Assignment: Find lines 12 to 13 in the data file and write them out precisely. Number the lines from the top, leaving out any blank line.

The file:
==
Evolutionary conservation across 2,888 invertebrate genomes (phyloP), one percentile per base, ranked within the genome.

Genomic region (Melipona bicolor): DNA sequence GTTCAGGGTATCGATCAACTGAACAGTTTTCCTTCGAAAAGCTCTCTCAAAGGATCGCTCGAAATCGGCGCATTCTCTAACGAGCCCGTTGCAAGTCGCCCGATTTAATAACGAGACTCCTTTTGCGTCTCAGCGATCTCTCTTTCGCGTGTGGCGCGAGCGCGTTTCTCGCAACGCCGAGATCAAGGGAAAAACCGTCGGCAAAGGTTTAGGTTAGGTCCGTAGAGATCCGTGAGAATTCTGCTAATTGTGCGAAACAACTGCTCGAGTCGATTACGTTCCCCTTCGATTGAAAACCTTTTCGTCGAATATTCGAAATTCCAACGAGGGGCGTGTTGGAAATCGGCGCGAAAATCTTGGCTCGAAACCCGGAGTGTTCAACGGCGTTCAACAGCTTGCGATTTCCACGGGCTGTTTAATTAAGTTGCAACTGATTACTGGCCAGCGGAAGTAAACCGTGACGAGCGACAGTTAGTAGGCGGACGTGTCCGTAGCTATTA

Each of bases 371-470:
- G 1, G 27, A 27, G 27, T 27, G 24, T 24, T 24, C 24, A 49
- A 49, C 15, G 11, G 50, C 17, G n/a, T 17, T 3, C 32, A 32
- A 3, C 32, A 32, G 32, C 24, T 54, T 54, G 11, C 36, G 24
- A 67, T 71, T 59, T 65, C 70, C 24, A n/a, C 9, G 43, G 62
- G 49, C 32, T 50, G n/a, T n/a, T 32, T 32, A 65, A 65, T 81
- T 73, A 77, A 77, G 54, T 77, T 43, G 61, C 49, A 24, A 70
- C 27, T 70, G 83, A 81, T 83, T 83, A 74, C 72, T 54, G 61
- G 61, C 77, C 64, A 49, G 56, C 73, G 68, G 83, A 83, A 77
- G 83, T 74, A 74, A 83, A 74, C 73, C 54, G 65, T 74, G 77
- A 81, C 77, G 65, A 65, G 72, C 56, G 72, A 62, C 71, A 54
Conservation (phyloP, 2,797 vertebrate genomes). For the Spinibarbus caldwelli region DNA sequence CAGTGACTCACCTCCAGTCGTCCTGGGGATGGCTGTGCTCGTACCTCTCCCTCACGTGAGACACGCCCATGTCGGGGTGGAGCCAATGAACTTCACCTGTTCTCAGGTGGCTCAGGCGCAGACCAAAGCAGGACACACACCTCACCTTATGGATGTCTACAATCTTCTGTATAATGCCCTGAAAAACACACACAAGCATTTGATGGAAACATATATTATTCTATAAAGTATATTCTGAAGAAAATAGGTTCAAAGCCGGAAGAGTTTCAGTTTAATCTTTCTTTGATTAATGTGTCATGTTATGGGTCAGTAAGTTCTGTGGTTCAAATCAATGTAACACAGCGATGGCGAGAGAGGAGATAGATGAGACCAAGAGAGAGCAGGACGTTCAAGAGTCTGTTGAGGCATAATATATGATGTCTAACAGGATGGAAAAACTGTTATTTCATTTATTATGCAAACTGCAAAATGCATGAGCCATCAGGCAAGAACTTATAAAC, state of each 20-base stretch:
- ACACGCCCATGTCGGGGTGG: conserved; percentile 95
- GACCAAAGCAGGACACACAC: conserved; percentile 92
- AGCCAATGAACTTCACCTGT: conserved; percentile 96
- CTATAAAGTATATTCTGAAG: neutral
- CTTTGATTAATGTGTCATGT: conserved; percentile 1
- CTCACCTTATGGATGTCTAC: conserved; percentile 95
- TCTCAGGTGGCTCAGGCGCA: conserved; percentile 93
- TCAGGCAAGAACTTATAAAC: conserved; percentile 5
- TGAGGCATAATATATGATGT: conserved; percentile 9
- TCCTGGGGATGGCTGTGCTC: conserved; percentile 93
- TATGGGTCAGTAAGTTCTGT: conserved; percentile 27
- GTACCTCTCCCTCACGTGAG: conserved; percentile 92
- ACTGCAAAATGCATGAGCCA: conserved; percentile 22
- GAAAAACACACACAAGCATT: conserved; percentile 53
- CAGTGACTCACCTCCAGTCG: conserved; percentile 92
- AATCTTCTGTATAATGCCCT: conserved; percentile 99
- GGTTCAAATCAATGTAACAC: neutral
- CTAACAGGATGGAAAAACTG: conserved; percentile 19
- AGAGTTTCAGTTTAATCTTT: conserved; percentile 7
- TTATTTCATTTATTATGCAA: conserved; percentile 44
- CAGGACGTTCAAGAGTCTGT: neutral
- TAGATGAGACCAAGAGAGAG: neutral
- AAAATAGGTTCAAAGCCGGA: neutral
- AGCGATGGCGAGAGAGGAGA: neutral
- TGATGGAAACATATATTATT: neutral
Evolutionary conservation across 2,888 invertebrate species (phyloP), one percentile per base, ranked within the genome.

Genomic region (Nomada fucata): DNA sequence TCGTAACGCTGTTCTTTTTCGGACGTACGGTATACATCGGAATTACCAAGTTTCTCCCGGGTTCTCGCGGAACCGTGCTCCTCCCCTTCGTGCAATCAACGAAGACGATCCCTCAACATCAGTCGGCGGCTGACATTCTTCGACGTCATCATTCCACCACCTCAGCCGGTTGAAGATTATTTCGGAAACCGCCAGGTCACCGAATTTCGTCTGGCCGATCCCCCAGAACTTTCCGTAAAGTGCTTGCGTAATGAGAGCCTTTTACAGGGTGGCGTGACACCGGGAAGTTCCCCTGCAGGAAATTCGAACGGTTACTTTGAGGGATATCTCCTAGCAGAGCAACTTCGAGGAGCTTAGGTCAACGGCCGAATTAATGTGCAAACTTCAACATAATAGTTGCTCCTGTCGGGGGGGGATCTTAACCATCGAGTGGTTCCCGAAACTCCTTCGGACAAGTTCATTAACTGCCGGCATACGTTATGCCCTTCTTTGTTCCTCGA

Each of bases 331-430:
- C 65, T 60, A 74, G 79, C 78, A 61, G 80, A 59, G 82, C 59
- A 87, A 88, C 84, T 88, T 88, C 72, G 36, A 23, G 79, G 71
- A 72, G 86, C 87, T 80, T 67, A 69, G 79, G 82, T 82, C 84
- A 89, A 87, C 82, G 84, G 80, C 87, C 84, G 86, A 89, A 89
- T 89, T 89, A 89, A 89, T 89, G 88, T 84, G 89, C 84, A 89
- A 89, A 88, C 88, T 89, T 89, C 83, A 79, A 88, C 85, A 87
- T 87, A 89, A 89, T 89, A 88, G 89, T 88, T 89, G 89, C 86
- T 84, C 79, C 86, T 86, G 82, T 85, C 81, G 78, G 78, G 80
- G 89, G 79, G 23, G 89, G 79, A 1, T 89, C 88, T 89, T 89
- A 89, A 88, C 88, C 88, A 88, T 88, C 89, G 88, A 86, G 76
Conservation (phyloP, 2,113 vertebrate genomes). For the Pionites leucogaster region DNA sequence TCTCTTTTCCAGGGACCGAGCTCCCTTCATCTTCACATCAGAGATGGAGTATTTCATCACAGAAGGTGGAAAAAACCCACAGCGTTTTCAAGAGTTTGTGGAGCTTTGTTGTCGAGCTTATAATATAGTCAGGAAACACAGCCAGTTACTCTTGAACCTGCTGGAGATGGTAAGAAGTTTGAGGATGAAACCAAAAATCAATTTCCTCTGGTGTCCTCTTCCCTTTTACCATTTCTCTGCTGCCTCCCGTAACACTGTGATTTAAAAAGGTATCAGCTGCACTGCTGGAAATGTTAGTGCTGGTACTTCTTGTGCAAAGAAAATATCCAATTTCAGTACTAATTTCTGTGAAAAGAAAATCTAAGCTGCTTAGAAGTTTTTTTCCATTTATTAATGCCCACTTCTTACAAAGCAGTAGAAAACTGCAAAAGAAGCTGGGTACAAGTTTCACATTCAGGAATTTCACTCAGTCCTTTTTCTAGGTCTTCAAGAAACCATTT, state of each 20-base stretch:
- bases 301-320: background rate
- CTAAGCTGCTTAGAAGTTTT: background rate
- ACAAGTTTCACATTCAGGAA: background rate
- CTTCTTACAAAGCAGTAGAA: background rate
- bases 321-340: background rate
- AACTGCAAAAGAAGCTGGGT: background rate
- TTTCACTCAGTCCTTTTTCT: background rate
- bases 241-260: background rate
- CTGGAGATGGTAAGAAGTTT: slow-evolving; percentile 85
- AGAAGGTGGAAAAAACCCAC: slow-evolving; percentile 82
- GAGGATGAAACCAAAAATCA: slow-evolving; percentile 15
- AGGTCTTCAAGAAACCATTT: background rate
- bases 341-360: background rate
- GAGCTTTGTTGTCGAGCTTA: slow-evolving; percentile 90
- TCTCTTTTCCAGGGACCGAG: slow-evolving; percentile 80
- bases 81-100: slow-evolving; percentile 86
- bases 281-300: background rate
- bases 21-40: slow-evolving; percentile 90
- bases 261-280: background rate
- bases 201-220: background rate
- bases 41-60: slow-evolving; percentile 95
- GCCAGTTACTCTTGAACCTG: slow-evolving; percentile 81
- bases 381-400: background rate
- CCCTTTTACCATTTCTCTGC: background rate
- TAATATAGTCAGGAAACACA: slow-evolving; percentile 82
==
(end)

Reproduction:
- G 83, T 74, A 74, A 83, A 74, C 73, C 54, G 65, T 74, G 77
- A 81, C 77, G 65, A 65, G 72, C 56, G 72, A 62, C 71, A 54